There has been much discussion about Solution Selling (a sales process developed in 1975 and last updated in 2003). Many pundits including Harvard Business Review have declared Solution Selling to be “dead”. Personally, I always felt that the core concept of addressing a client’s pain using a consultative approach was a valid one; and while I like many elements of The Challenger Sale, to me, it’s not a 100-percent-of-the-time type of approach. As I’ve been working on the content for my Social Selling workshop, I set out to find what sales methods work best on today’s buyer.
Having been closely working with enterprise sales teams since 2009 I already knew:
- B2B buyers have access to the internet and social media and they consume a lot of content and talk to peers during the buying process
- B2B buyers are harder and harder to reach on the phone
- The purchasing department is a lot more involved in the buying process
- There has been a big increase in use of the RFP in the selection process (in everything from technology to public relations)
- A lot of RFP down-selects were getting stalled or dying outright
I’ve reviewed a number of studies and read several books released in the past few years, and the one that has addressed all of these issues and more is The Collaborative Sale: Solution Selling in a Buyer Driven World.
Just released this past spring, The Collaborative Sale by Keith M. Eades and Timothy T. Sullivan, is an updated take on Solution Selling that’s adapted to the new buying process, or what the authors are calling “Buyer 2.0”. It also brings in elements of the Challenger Sale through engaging with the buyer early on to help them better define their problems. Eades and Sullivan acknowledge that not only does the buyer have access to more information, but that their mindset has shifted, more decision makers are involved, and that the whole buying process has evolved. Buyers today are more risk adverse so that also impacts how they “shop” and buy. They also touch on the impact of the Millennial in the workplace.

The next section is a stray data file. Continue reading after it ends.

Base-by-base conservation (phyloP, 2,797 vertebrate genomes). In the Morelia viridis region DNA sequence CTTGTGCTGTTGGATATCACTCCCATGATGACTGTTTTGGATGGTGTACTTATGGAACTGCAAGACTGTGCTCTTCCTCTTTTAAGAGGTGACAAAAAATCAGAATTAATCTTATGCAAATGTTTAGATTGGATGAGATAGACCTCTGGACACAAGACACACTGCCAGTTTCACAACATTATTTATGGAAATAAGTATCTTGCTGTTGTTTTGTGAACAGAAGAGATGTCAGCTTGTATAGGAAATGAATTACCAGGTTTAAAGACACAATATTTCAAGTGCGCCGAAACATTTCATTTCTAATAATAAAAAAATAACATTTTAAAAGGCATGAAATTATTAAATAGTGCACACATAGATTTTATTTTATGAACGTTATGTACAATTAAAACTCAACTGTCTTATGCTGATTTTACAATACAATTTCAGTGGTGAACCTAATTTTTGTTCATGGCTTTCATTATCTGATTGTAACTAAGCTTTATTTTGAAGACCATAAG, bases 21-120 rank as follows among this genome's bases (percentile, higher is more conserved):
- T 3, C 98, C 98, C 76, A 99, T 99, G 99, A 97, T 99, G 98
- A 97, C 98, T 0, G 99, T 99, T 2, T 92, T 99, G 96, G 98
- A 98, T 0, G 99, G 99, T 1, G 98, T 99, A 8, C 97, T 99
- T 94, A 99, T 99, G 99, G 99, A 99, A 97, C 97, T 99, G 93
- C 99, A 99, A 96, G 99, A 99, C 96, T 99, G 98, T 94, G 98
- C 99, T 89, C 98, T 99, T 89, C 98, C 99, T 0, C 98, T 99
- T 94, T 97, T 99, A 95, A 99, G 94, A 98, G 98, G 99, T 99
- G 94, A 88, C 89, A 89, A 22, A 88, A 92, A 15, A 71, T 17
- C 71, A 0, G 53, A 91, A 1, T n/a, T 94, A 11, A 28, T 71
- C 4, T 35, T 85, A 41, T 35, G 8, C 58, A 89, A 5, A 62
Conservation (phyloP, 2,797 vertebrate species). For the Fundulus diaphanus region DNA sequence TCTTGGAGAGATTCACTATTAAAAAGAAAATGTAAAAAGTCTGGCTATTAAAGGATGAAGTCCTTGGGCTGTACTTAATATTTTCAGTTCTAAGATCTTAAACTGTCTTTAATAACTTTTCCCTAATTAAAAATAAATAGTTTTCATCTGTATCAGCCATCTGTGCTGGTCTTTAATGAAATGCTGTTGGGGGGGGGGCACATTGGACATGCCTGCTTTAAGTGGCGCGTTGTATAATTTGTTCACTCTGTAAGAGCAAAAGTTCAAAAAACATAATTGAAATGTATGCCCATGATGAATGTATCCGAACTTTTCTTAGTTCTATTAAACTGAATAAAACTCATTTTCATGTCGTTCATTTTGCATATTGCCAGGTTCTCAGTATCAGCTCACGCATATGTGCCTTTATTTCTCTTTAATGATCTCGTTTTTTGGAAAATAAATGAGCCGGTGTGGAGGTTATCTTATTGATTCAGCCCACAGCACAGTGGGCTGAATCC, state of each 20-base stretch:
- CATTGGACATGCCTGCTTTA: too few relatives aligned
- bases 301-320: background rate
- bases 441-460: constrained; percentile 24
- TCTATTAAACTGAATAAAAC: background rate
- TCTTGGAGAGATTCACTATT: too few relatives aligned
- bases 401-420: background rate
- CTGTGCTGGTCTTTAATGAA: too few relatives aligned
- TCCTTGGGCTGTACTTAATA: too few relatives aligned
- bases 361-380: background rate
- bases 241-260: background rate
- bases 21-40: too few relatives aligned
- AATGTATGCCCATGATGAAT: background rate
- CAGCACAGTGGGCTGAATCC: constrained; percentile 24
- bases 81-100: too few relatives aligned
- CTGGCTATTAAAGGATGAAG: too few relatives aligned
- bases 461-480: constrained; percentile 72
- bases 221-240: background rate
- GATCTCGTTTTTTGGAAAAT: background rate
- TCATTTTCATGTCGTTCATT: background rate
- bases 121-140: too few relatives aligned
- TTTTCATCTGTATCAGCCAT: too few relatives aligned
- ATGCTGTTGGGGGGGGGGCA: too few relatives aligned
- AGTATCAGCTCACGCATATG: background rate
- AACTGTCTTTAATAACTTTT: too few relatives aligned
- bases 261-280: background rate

That certainly means the seller has to rethink their approach. What I see happen is that with all the content out there, is that a buyer can end up self-diagnosing incorrectly (like trying to decide if you have the flu or Dengue fever by going online instead of to a doctor) so what happens is then when they put out an RFP and DON’T talk to a sales rep first then that whole process stalls or even dies on the vine because they misdiagnosed their problem and instead of aspirin, they need a special antibiotic. I used to INSIST that a sales rep talk to a buyer BEFORE they’d fill out an RFP and a big part of what the sales development reps that I worked with did was LISTEN for signs that a company was thinking about going to RFP. And then they reached out one on one.
The authors have done an excellent job describing how the sales process needs to evolve to match the new buying process. Get the book. Updated your sales process to meet the needs of Buyer 2.0.
And as far as their take on social selling? While they don’t use the exact term “social selling,” their sales personae micro-marketer uses social media tools for one-to-one engagement with the buyer during the sales process.